The second method for controlling VOC emissions is limiting the total quantity of VOCs emitted from a facility for a unit of time. If a facility emits more than 100 tons per year of one of the six major regulated pollutants (which includes VOCs), the facility will need to obtain a Title V permit from the state. This requires a manager at the facility to keep records of the solvents emitting VOCs used and the amounts in which the solvents were used.
If the VOC limit is exceeded, fines must be paid to the EPA. The fee is calculated using the amount of VOC emissions that are over the limit: $0.0028 per gram, $1.27 per pound and $2,500 per ton.
Fee rate X Excess VOC content X Annual volume of the coating
How VOC regulations differ across states
The EPA’s VOC reduction goals at the federal level have made strides in reducing air pollution and improving air quality: Since 1990, when the Clean Air Act Amendments were enacted and put forth an ambitious program from reducing air pollution, the national average of the ozone 8-hour concentration has dropped from 0.088 parts per million (ppm) to 0.068 ppm, in line with the most recent national standard. But some states who were already seeing dangerous effects from air pollution took the regulations even further.
The first state to push for more stringent regulations was California, which now has its own Air Resources Board (CARB). For example, the VOC limit on industrial maintenance coatings of 450 grams per liter is lowered to 250 grams per liter in most regions of the state. It is as low as 100 grams per liter in the South Coast region, where L.A. is working hard to reduce its ozone and smog problem.
Other states have followed California’s example and have formed regional air quality groups that work to improve air quality for the region. The groups are CARB, the Lake Michigan Air Directors Consortium (LADCO) and the Ozone Transport Committee (OTC). The following states abide by stricter regulations than those set at the federal level, and project managers working on projects in these states should familiarize themselves with the stricter regulations for their next coatings project.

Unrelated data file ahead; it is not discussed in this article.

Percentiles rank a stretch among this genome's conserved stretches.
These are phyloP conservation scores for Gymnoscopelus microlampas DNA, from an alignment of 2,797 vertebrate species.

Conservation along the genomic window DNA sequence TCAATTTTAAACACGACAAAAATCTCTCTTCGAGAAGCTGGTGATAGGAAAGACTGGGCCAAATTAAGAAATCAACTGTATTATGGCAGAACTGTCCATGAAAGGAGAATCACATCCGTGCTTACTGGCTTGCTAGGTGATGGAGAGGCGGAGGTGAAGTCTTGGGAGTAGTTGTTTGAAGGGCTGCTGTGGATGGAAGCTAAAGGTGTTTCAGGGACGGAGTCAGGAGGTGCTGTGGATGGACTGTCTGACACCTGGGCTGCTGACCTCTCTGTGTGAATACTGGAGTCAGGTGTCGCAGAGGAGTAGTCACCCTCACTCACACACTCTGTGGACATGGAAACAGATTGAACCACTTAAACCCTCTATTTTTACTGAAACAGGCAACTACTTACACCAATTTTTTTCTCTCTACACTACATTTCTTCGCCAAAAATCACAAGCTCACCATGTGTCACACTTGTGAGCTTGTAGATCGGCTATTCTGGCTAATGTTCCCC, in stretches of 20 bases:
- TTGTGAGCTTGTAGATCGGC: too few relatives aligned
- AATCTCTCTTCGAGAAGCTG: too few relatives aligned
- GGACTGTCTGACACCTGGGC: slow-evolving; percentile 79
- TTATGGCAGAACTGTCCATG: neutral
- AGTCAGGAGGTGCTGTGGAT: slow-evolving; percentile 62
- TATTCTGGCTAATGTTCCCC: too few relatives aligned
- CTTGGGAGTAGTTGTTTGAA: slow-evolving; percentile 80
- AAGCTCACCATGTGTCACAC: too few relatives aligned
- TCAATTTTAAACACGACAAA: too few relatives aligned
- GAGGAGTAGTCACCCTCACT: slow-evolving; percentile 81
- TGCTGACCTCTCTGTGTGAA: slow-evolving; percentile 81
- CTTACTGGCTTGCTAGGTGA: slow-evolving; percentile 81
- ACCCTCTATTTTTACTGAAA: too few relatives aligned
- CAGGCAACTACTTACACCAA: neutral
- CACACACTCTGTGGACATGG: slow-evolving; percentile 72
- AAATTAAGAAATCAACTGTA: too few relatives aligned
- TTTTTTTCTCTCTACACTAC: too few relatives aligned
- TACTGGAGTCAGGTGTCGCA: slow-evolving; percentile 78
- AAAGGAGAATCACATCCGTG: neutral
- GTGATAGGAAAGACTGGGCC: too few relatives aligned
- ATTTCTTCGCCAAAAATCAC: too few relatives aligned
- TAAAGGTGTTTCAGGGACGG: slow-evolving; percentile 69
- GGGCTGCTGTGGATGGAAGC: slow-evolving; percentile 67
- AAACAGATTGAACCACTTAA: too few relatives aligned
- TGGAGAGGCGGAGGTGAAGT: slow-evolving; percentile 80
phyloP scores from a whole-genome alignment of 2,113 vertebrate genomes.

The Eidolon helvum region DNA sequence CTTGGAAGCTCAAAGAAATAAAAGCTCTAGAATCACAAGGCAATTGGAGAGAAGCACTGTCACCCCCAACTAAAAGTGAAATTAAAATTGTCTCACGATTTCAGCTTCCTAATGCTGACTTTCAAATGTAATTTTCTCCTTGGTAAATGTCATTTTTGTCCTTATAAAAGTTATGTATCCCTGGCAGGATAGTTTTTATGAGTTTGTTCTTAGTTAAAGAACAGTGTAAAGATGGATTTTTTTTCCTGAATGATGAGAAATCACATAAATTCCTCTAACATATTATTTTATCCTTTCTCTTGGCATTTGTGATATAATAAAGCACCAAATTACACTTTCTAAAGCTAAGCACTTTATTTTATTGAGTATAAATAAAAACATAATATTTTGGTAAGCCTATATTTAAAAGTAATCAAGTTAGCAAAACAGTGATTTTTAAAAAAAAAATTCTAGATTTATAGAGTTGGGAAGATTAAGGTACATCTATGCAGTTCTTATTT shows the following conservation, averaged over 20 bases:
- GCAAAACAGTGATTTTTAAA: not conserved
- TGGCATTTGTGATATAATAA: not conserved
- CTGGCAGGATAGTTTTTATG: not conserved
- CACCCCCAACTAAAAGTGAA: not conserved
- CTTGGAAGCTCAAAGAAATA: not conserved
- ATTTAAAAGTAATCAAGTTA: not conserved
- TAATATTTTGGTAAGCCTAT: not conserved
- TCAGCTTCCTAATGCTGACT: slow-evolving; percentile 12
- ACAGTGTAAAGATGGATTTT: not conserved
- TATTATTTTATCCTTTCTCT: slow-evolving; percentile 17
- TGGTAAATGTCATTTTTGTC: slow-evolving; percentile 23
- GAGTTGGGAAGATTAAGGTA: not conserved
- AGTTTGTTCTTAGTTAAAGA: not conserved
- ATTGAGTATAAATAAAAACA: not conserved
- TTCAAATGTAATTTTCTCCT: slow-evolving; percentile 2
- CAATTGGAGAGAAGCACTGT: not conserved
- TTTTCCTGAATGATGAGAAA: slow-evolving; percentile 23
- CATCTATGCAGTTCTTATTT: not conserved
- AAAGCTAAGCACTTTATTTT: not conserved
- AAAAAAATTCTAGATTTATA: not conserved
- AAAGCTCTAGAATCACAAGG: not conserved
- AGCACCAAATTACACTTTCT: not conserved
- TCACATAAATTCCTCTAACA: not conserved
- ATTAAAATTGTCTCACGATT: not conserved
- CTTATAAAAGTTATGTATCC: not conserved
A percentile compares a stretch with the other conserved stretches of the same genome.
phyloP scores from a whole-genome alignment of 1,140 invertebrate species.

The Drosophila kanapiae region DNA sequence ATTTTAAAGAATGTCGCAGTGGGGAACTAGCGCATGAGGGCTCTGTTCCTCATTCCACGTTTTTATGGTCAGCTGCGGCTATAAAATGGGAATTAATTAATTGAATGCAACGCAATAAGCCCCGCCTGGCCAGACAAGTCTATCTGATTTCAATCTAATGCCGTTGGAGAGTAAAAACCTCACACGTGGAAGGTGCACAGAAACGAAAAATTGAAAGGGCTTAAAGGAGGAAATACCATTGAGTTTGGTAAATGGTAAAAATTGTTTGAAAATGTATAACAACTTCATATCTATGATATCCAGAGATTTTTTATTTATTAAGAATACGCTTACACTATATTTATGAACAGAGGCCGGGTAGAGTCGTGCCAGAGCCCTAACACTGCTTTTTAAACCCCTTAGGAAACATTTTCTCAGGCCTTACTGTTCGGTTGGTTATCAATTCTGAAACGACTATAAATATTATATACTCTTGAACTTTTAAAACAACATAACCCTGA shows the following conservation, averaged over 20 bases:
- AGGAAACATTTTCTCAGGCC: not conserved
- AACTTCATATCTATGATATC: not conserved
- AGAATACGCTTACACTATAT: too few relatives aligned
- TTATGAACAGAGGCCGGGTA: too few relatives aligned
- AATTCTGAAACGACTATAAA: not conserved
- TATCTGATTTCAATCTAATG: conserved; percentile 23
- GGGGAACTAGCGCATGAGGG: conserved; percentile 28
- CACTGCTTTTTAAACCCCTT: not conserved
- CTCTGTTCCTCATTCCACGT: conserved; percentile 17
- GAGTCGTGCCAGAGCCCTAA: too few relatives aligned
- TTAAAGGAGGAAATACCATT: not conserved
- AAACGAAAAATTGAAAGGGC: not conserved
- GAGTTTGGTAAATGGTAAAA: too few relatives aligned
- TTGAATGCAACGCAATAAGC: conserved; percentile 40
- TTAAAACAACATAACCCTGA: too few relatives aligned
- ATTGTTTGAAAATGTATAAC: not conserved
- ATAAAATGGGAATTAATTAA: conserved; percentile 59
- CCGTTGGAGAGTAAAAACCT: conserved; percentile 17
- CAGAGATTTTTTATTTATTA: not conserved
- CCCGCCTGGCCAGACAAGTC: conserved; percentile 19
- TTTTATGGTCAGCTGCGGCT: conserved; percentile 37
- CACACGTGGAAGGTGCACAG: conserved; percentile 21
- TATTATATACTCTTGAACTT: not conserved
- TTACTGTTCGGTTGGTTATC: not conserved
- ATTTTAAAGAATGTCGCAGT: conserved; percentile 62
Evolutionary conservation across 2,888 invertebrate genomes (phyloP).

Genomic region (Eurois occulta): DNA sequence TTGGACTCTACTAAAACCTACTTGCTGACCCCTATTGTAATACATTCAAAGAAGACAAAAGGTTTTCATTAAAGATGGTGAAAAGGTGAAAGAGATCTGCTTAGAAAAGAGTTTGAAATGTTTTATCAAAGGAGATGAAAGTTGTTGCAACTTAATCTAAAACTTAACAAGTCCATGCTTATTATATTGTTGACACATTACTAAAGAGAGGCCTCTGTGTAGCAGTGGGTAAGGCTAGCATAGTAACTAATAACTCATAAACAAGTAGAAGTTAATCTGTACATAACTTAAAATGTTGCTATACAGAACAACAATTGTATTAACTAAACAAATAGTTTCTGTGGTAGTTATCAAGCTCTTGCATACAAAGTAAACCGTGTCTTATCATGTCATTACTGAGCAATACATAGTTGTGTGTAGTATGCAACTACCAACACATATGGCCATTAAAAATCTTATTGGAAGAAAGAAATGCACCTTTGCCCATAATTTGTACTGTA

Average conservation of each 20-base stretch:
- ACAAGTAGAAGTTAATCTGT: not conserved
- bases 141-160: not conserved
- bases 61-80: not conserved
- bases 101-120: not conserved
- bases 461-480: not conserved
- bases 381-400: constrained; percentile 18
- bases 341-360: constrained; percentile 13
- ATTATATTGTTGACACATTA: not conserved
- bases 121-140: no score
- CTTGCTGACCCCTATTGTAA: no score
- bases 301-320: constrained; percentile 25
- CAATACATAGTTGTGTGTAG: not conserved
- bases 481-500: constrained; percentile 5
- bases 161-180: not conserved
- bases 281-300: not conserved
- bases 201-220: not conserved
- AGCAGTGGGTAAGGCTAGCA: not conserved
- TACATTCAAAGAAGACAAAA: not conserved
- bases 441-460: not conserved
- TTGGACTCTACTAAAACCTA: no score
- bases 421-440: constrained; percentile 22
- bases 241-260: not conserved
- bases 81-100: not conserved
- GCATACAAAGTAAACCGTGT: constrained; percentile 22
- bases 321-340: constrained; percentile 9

- California (CARB)
- Illinois (LADCO)
- Indiana (LADCO)
- Ohio (LADCO)
- Michigan (LADCO)
- Minnesota (LADCO)
- Wisconsin (LADCO)
- Pennsylvania (OTC)
- Maryland (OTC)
- Delaware (OTC)
- New Jersey (OTC)
- New York (OTC)
- Connecticut (OTC)
- Rhode Island (OTC)
- Massachusetts (OTC)
- New Hampshire (OTC)
- Maine (OTC)
- District of Columbia (OTC)
Air quality issues don’t abide by state lines, so doing your part to limit VOC emissions with your coating project will help improve and maintain air quality. To make sure you’re choosing the right coating for your state’s VOC emissions regulations and abiding by all environmental regulations, read Painting Manual Vol.1: Good Painting Practice, available at the AMPP Store.